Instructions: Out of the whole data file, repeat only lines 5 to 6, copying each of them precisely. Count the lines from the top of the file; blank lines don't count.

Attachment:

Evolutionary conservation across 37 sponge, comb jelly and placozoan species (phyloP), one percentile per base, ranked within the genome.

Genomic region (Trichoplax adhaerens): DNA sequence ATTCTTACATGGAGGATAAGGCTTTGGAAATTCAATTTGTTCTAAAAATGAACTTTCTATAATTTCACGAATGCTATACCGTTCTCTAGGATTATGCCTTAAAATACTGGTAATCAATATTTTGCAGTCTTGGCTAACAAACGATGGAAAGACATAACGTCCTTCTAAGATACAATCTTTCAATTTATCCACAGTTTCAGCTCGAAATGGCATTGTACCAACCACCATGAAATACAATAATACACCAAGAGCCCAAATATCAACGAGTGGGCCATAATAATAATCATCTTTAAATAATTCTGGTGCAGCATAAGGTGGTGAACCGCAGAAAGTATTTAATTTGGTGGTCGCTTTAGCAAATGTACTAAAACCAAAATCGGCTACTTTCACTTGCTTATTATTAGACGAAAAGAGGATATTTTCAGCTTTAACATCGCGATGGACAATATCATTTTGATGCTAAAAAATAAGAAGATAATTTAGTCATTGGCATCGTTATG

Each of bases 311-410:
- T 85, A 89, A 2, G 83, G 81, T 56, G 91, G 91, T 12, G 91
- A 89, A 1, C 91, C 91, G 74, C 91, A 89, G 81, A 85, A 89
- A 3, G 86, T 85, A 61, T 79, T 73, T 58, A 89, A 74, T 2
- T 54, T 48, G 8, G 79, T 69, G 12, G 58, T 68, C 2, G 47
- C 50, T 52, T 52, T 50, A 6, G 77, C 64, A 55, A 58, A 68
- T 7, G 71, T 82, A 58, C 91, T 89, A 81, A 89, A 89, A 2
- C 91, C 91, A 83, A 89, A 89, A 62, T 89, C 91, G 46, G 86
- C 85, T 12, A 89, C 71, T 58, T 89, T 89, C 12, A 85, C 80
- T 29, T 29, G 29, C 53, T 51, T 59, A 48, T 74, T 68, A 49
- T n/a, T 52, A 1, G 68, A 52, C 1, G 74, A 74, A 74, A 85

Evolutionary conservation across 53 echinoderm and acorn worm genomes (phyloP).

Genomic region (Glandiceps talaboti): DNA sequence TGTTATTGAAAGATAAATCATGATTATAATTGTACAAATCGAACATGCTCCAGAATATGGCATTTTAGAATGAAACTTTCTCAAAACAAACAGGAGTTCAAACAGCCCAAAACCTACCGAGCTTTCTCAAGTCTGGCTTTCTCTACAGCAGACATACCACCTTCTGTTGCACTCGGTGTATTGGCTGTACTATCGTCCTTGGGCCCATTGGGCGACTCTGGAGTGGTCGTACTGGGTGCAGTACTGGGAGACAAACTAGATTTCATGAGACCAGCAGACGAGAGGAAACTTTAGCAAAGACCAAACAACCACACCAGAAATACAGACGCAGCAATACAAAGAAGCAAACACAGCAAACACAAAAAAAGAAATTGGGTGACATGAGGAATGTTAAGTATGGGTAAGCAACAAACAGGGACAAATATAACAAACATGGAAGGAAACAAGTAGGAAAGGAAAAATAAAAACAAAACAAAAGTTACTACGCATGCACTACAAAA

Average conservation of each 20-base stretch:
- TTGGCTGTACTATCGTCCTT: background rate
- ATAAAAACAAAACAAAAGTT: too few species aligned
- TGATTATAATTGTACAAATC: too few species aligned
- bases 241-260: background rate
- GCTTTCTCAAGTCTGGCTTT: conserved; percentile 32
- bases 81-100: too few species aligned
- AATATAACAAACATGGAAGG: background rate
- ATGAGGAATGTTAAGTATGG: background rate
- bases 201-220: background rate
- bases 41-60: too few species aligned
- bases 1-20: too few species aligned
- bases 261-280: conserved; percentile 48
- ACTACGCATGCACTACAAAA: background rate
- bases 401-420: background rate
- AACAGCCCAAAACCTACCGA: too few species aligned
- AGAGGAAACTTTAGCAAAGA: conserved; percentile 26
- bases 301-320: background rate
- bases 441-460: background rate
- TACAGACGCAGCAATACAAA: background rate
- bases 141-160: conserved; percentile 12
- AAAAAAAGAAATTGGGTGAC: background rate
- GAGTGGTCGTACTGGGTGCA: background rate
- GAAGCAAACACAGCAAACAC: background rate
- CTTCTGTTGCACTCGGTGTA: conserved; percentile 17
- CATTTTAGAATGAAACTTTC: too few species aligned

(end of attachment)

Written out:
- A 89, A 1, C 91, C 91, G 74, C 91, A 89, G 81, A 85, A 89
- A 3, G 86, T 85, A 61, T 79, T 73, T 58, A 89, A 74, T 2